Was Ralph Winter, in his later writings, on to something important in the progress of the mission to the frontiers through engaging the Church in the battle with disease? We think so. Much progress has been made since his death in 2009 in articulating a more nuanced vision. All Creation Groans: Toward a Theology of Disease (Pickwick, 2021) is a cohesive compilation from theologians, health professionals, scientists, and missiologists that address theodicy questions related to disease and death that people have always faced, but that are being asked even more urgently and frequently during and after the current coronavirus pandemic.
Critiques have been mounting with regard to the effectiveness of short-term healthcare-related missions (STHRM) trips (short-term meaning between one day and two years, though a standard has not been established). It is possible that the majority cause more harm than produce a long term good. Some believe they are mostly designed to give the participants a sense that they have made a positive contribution to the well-being of those they served. But this author has found no article written nor research conducted as to the effectiveness of STHRMs to address the needs of the whole person. Is it possible to carry out whole person care in the context of a STHRM trip? In personal communications with a ministry working in a South East Asian context I believe the answer to this question could be YES, IF … . I will define how this can be done using the term “The Seventh station” which is derived from the work of the afore mentioned ministry. I will not be revealing any details of the location and name of this ministry because of security issues. I would add that the following approach has catalyzed significant and growing movements to Jesus in that context.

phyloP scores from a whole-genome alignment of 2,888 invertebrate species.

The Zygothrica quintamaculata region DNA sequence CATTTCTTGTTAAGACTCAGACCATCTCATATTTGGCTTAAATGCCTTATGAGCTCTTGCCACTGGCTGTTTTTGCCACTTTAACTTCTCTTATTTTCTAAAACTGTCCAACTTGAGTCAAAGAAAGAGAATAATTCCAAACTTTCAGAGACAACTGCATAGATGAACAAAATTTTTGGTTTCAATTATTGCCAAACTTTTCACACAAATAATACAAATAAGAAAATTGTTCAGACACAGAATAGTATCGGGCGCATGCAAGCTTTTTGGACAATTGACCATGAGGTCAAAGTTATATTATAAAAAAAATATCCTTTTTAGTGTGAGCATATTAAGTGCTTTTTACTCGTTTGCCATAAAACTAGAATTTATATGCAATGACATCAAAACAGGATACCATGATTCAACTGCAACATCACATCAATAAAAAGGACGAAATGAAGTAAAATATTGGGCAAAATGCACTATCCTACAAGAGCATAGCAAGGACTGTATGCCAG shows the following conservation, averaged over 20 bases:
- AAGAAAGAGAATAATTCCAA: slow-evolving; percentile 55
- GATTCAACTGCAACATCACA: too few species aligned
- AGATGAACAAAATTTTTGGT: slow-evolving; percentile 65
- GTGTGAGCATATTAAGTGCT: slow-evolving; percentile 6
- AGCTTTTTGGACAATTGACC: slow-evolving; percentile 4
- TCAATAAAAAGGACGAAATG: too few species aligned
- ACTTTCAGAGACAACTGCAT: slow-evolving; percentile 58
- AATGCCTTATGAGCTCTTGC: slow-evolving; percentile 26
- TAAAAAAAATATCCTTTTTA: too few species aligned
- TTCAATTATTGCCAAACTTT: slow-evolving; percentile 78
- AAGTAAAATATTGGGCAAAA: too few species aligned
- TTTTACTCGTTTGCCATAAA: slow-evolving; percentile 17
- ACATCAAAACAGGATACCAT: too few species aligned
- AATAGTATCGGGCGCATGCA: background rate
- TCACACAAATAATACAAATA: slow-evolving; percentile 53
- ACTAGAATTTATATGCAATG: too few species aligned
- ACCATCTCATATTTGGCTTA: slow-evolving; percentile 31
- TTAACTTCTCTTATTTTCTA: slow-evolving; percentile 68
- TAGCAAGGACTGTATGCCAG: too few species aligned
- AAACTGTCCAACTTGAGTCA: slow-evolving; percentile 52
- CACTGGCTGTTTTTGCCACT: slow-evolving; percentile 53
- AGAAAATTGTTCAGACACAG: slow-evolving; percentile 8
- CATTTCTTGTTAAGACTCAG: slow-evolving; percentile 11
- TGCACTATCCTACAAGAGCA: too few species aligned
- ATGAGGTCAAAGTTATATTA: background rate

The Frontiers, and Health and Mission? Just this morning I was reading through Luke’s gospel these words about John the Baptist: “So, with many other encouraging words he ‘good newsed’ the people” (Luke 3:18, my own version). Right before that summary we are given glimpses of what the encouraging words were with which John was goodnewsing: calls to repentance, “children of snakes”, and comparing people unfavorably to the stones from which God could raise up new heirs for Abraham!
Moderator: My understanding is Media to Movements means using various social media or other media outlets to find seekers, People of Peace, and bring them into the funnel of becoming reproducing disciples and disciple- makers. How has Media to Movements been successful in your sphere? How has it worked?
Goals excite type A personalities. The setting, achieving and working toward them can be very motivating. After reaching an important goal, however, many feel a sense of emptiness and loss. Long-distance runners often experience this after completing a marathon. They’ve trained for months to compete in a race. Driving toward that goal gave training a clear purpose. When the race is over, there is an emotional downswing. The big challenging goal is completed. So, why am I going to the gym today? Those who train runners warn against low-level depression in the days following a big race.
Many times over the last ten years, I’ve been in gatherings where English was not the primary language. That is a shift from when I started to go to global events around 1990. Now, I often feel out of place—just how some of our sisters and brothers feel when they come to our English centric meetings.
Mindset determines action. This affects how we meet the needs of each person. In 1972, under the leadership of the Rev. Dr. Burchell Taylor, Bethel Baptist Church reflected on the biblical theological paradigm of the church in healing. Some questioned the Western influenced Cartesian mind/body and spirit/matter dualism. Needy people were getting patchwork attention. Matters of the body would be sent to the physician, the mind to the psychologist, the spirit to the pastor and material concerns to the social worker or politician. People needed a more integrated, healing approach.